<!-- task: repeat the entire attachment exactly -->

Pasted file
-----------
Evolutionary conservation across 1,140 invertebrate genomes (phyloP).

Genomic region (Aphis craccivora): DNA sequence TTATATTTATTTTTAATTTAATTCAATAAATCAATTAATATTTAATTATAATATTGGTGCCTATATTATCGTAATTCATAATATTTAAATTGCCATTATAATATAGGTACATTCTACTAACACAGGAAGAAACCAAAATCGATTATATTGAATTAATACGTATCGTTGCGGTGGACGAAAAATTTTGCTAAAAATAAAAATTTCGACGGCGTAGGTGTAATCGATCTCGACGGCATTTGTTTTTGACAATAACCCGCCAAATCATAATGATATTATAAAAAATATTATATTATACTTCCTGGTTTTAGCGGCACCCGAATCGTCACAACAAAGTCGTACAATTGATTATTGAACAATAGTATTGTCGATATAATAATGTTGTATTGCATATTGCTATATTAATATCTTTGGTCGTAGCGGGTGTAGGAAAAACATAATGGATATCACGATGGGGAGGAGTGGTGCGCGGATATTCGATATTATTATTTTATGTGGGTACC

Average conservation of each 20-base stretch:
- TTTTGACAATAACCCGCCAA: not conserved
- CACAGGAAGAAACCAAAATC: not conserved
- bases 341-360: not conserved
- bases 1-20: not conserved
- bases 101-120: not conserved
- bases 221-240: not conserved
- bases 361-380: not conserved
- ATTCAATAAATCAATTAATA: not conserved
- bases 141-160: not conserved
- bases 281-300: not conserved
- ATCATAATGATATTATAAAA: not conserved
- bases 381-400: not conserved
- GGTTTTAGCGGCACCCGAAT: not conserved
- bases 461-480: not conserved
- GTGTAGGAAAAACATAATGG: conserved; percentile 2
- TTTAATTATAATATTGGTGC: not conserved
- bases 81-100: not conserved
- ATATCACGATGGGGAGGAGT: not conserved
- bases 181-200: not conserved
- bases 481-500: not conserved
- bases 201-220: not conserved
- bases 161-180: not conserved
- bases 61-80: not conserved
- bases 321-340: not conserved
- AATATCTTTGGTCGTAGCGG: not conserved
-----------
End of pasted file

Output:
Evolutionary conservation across 1,140 invertebrate genomes (phyloP).

Genomic region (Aphis craccivora): DNA sequence TTATATTTATTTTTAATTTAATTCAATAAATCAATTAATATTTAATTATAATATTGGTGCCTATATTATCGTAATTCATAATATTTAAATTGCCATTATAATATAGGTACATTCTACTAACACAGGAAGAAACCAAAATCGATTATATTGAATTAATACGTATCGTTGCGGTGGACGAAAAATTTTGCTAAAAATAAAAATTTCGACGGCGTAGGTGTAATCGATCTCGACGGCATTTGTTTTTGACAATAACCCGCCAAATCATAATGATATTATAAAAAATATTATATTATACTTCCTGGTTTTAGCGGCACCCGAATCGTCACAACAAAGTCGTACAATTGATTATTGAACAATAGTATTGTCGATATAATAATGTTGTATTGCATATTGCTATATTAATATCTTTGGTCGTAGCGGGTGTAGGAAAAACATAATGGATATCACGATGGGGAGGAGTGGTGCGCGGATATTCGATATTATTATTTTATGTGGGTACC

Average conservation of each 20-base stretch:
- TTTTGACAATAACCCGCCAA: not conserved
- CACAGGAAGAAACCAAAATC: not conserved
- bases 341-360: not conserved
- bases 1-20: not conserved
- bases 101-120: not conserved
- bases 221-240: not conserved
- bases 361-380: not conserved
- ATTCAATAAATCAATTAATA: not conserved
- bases 141-160: not conserved
- bases 281-300: not conserved
- ATCATAATGATATTATAAAA: not conserved
- bases 381-400: not conserved
- GGTTTTAGCGGCACCCGAAT: not conserved
- bases 461-480: not conserved
- GTGTAGGAAAAACATAATGG: conserved; percentile 2
- TTTAATTATAATATTGGTGC: not conserved
- bases 81-100: not conserved
- ATATCACGATGGGGAGGAGT: not conserved
- bases 181-200: not conserved
- bases 481-500: not conserved
- bases 201-220: not conserved
- bases 161-180: not conserved
- bases 61-80: not conserved
- bases 321-340: not conserved
- AATATCTTTGGTCGTAGCGG: not conserved